Our open CAD software suite designed especially for dentists is the perfect tool for sophisticated 3D design and planning at the dental clinic. The software is easy and fast to use and is ideal for designing prosthetic works from a single crown to bridges.
- The easy design of inlays, onlays, veneers, crowns, and bridges
- Fully automated design from an anatomic tooth library
- Design up to 16 teeth in the same session
- Superimposed camera view for easy marking of margins
- User-friendly tools to modify the shape and look of the design
- Automatic saving for flexible usage
- Only five steps from work description to milling
- Part of Planmeca Romexis® software
Explore Planmeca PlanScan® – the first dental unit integrated intraoral scanner for digital 3D impressions. This high-performance intraoral scanning solution can also be connected to your laptop.
- Powder-free scanning
- Extremely easy to use
- Real-time, quick scanning
- True dental unit integration
- Autoclavable tip for perfect infection control
- Accurate results from single indication to full arch
- Comfortable solution
- Open STL format
- Windows support
- Works with a laptop – easy to share
Questions to consider before milling that first restoration…
- How long will it take for the equipment to pay for itself?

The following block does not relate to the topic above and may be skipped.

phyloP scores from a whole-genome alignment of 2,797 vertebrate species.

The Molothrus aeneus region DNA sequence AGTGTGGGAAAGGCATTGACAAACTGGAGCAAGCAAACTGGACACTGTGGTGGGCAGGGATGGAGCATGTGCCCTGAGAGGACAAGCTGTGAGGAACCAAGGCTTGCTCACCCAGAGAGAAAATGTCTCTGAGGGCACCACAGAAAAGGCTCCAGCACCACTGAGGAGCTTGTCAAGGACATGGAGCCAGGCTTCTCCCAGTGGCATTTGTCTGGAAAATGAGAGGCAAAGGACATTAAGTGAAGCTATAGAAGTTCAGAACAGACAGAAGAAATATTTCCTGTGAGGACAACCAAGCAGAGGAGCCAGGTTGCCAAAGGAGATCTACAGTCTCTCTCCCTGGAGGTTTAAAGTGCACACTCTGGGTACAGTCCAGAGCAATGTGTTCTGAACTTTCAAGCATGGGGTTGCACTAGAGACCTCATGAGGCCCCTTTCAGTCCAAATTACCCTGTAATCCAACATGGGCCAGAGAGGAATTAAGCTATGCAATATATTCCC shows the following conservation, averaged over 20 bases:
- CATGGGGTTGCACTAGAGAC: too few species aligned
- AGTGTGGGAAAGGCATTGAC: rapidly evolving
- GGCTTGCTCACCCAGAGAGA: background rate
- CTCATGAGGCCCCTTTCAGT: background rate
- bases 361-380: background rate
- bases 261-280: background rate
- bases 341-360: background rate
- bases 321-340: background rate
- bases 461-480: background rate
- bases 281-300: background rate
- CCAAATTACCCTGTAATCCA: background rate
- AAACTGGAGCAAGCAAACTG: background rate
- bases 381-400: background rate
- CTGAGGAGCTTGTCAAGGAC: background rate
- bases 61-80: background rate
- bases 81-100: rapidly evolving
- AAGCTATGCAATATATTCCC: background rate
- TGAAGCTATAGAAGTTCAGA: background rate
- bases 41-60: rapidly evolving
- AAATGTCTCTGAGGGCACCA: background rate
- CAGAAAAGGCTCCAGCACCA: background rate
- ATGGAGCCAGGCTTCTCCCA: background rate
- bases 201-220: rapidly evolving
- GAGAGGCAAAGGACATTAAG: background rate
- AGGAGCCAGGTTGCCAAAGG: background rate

- Is the equipment easy to learn?
- Can it be implemented into my practice immediately or are additional investments in training and resources required?
- Will my staff be willing and able to operate the equipment or will I need to use my time to operate it?
- If my staff can operate it, will I need to hire another full- time person to manage its operation?
- If I have to operate it, how much of my time will be spent each day using the equipment and how much is that ultimately going to cost in chair-side production?
- Will I get a chance to use the equipment before I buy it? (Will my staff get a chance to use it as well?)
- Is my staff enthusiastic for the new equipment to be added to the office?
- Will the equipment enhance the type of dentistry I want to do or does it dictate the type of dentistry I have to do?
- Hypothetically, if I bought this tool and then had to give it up, would my dental practice’s productivity be negatively impacted, positively impacted, or would there be no measurable impact?